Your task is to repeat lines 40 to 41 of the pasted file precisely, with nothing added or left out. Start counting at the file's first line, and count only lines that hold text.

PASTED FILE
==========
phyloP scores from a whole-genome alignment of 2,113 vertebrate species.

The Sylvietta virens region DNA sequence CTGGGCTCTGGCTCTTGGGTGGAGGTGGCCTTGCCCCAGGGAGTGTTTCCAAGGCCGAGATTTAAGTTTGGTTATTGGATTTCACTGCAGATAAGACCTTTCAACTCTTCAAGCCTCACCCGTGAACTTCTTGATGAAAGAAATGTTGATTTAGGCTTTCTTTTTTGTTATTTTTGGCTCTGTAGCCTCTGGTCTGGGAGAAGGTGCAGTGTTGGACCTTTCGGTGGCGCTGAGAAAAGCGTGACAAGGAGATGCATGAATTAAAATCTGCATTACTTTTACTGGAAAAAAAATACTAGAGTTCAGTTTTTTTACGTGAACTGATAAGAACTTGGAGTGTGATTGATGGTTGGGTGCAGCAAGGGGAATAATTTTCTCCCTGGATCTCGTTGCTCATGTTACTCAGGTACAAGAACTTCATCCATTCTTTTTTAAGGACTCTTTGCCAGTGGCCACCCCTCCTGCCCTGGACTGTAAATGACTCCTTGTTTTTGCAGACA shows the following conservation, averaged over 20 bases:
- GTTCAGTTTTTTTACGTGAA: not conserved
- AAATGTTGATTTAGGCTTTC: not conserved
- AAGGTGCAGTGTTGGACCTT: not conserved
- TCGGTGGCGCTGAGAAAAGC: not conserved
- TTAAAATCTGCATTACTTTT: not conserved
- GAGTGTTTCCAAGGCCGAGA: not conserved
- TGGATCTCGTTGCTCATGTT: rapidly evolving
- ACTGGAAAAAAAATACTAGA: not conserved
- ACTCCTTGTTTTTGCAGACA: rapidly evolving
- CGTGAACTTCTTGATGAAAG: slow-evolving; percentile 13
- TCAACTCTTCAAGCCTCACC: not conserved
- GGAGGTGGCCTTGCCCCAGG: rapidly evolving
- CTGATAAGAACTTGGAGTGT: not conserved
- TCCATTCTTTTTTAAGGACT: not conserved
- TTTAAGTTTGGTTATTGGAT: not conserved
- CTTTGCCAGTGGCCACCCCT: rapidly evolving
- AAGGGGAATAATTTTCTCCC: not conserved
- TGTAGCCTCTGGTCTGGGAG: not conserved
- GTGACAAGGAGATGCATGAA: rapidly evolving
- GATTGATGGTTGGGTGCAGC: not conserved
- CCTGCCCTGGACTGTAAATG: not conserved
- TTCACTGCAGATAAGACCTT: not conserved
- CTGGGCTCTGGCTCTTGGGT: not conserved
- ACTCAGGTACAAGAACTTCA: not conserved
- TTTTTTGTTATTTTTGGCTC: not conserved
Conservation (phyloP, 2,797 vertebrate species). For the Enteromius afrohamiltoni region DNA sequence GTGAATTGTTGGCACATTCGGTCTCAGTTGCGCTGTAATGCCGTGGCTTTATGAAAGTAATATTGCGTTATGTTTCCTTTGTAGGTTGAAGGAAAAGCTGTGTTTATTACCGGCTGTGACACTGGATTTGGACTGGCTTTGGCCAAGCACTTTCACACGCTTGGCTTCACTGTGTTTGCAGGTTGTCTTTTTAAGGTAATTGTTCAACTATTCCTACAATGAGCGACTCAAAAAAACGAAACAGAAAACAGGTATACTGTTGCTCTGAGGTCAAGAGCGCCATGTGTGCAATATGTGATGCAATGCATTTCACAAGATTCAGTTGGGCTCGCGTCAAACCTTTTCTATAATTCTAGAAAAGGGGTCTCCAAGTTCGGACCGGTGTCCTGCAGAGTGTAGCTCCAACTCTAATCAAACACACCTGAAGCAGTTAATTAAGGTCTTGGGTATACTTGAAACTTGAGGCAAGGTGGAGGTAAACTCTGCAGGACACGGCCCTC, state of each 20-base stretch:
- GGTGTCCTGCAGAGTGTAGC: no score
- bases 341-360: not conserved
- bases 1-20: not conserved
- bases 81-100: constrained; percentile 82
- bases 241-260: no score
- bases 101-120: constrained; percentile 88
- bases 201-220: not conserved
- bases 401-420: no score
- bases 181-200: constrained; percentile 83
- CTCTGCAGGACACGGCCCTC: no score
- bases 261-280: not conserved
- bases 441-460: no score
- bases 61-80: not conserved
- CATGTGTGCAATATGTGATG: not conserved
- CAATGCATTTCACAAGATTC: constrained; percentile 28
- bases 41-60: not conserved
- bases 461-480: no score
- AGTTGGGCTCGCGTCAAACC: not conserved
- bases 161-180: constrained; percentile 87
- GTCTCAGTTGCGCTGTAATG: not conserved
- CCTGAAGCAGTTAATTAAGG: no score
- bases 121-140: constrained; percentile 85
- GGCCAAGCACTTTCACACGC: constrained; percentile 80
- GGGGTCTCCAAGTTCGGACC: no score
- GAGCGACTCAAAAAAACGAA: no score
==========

- bases 441-460: no score
- bases 61-80: not conserved